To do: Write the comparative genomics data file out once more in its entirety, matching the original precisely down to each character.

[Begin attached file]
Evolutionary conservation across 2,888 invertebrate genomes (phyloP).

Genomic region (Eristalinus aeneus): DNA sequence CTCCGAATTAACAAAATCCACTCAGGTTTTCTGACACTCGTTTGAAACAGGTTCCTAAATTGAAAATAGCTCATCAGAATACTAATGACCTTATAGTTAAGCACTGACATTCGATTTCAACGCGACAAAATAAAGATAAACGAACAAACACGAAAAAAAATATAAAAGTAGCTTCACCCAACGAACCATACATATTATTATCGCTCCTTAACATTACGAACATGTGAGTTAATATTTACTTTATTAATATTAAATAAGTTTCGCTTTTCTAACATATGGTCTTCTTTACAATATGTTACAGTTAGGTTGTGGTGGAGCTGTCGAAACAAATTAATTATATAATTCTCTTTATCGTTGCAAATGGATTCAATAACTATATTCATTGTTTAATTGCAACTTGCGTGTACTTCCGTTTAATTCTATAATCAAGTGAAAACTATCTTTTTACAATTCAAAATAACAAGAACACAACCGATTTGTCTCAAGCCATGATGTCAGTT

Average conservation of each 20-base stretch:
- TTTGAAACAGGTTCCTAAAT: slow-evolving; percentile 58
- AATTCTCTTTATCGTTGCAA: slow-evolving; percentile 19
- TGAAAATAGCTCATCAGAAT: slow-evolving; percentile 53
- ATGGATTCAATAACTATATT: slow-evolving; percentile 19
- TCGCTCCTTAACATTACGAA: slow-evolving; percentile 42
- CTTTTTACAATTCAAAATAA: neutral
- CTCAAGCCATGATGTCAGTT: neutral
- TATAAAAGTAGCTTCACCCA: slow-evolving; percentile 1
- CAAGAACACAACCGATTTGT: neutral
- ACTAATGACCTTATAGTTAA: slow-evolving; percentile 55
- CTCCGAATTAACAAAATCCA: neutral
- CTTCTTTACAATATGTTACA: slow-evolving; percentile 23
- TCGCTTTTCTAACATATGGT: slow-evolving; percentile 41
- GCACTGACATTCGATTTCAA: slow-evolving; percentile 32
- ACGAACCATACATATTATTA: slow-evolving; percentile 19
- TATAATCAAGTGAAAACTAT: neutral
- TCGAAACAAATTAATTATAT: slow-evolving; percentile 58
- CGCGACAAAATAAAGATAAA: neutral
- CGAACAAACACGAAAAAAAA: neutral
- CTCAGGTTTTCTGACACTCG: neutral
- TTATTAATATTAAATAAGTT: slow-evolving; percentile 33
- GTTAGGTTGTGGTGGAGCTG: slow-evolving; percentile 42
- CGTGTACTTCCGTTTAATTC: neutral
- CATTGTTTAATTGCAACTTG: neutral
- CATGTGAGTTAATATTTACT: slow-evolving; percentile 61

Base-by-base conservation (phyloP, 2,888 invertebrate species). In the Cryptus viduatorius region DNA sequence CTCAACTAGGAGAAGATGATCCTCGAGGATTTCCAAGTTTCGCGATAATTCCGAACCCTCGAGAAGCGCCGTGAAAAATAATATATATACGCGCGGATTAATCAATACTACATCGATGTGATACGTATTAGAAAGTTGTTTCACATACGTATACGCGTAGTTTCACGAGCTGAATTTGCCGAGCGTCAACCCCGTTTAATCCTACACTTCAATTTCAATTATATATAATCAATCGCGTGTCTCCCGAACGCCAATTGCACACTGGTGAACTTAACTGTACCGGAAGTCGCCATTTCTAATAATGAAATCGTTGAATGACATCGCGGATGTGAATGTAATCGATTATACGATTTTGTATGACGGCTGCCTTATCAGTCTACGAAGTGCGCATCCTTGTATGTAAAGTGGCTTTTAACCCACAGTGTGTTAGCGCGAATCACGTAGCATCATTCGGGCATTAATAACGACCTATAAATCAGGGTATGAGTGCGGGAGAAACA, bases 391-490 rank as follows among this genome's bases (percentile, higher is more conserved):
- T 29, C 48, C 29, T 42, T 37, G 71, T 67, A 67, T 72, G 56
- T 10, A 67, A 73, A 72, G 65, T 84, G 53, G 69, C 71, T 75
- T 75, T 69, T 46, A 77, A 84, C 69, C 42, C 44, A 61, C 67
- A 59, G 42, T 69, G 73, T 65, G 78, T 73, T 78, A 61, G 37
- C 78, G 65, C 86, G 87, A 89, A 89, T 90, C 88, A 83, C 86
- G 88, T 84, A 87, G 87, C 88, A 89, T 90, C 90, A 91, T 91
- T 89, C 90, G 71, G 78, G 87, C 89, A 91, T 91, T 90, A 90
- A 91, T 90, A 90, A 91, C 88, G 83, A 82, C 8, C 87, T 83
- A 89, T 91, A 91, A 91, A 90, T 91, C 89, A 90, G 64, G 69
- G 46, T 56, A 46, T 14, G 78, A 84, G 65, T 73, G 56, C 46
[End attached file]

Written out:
Evolutionary conservation across 2,888 invertebrate genomes (phyloP).

Genomic region (Eristalinus aeneus): DNA sequence CTCCGAATTAACAAAATCCACTCAGGTTTTCTGACACTCGTTTGAAACAGGTTCCTAAATTGAAAATAGCTCATCAGAATACTAATGACCTTATAGTTAAGCACTGACATTCGATTTCAACGCGACAAAATAAAGATAAACGAACAAACACGAAAAAAAATATAAAAGTAGCTTCACCCAACGAACCATACATATTATTATCGCTCCTTAACATTACGAACATGTGAGTTAATATTTACTTTATTAATATTAAATAAGTTTCGCTTTTCTAACATATGGTCTTCTTTACAATATGTTACAGTTAGGTTGTGGTGGAGCTGTCGAAACAAATTAATTATATAATTCTCTTTATCGTTGCAAATGGATTCAATAACTATATTCATTGTTTAATTGCAACTTGCGTGTACTTCCGTTTAATTCTATAATCAAGTGAAAACTATCTTTTTACAATTCAAAATAACAAGAACACAACCGATTTGTCTCAAGCCATGATGTCAGTT

Average conservation of each 20-base stretch:
- TTTGAAACAGGTTCCTAAAT: slow-evolving; percentile 58
- AATTCTCTTTATCGTTGCAA: slow-evolving; percentile 19
- TGAAAATAGCTCATCAGAAT: slow-evolving; percentile 53
- ATGGATTCAATAACTATATT: slow-evolving; percentile 19
- TCGCTCCTTAACATTACGAA: slow-evolving; percentile 42
- CTTTTTACAATTCAAAATAA: neutral
- CTCAAGCCATGATGTCAGTT: neutral
- TATAAAAGTAGCTTCACCCA: slow-evolving; percentile 1
- CAAGAACACAACCGATTTGT: neutral
- ACTAATGACCTTATAGTTAA: slow-evolving; percentile 55
- CTCCGAATTAACAAAATCCA: neutral
- CTTCTTTACAATATGTTACA: slow-evolving; percentile 23
- TCGCTTTTCTAACATATGGT: slow-evolving; percentile 41
- GCACTGACATTCGATTTCAA: slow-evolving; percentile 32
- ACGAACCATACATATTATTA: slow-evolving; percentile 19
- TATAATCAAGTGAAAACTAT: neutral
- TCGAAACAAATTAATTATAT: slow-evolving; percentile 58
- CGCGACAAAATAAAGATAAA: neutral
- CGAACAAACACGAAAAAAAA: neutral
- CTCAGGTTTTCTGACACTCG: neutral
- TTATTAATATTAAATAAGTT: slow-evolving; percentile 33
- GTTAGGTTGTGGTGGAGCTG: slow-evolving; percentile 42
- CGTGTACTTCCGTTTAATTC: neutral
- CATTGTTTAATTGCAACTTG: neutral
- CATGTGAGTTAATATTTACT: slow-evolving; percentile 61

Base-by-base conservation (phyloP, 2,888 invertebrate species). In the Cryptus viduatorius region DNA sequence CTCAACTAGGAGAAGATGATCCTCGAGGATTTCCAAGTTTCGCGATAATTCCGAACCCTCGAGAAGCGCCGTGAAAAATAATATATATACGCGCGGATTAATCAATACTACATCGATGTGATACGTATTAGAAAGTTGTTTCACATACGTATACGCGTAGTTTCACGAGCTGAATTTGCCGAGCGTCAACCCCGTTTAATCCTACACTTCAATTTCAATTATATATAATCAATCGCGTGTCTCCCGAACGCCAATTGCACACTGGTGAACTTAACTGTACCGGAAGTCGCCATTTCTAATAATGAAATCGTTGAATGACATCGCGGATGTGAATGTAATCGATTATACGATTTTGTATGACGGCTGCCTTATCAGTCTACGAAGTGCGCATCCTTGTATGTAAAGTGGCTTTTAACCCACAGTGTGTTAGCGCGAATCACGTAGCATCATTCGGGCATTAATAACGACCTATAAATCAGGGTATGAGTGCGGGAGAAACA, bases 391-490 rank as follows among this genome's bases (percentile, higher is more conserved):
- T 29, C 48, C 29, T 42, T 37, G 71, T 67, A 67, T 72, G 56
- T 10, A 67, A 73, A 72, G 65, T 84, G 53, G 69, C 71, T 75
- T 75, T 69, T 46, A 77, A 84, C 69, C 42, C 44, A 61, C 67
- A 59, G 42, T 69, G 73, T 65, G 78, T 73, T 78, A 61, G 37
- C 78, G 65, C 86, G 87, A 89, A 89, T 90, C 88, A 83, C 86
- G 88, T 84, A 87, G 87, C 88, A 89, T 90, C 90, A 91, T 91
- T 89, C 90, G 71, G 78, G 87, C 89, A 91, T 91, T 90, A 90
- A 91, T 90, A 90, A 91, C 88, G 83, A 82, C 8, C 87, T 83
- A 89, T 91, A 91, A 91, A 90, T 91, C 89, A 90, G 64, G 69
- G 46, T 56, A 46, T 14, G 78, A 84, G 65, T 73, G 56, C 46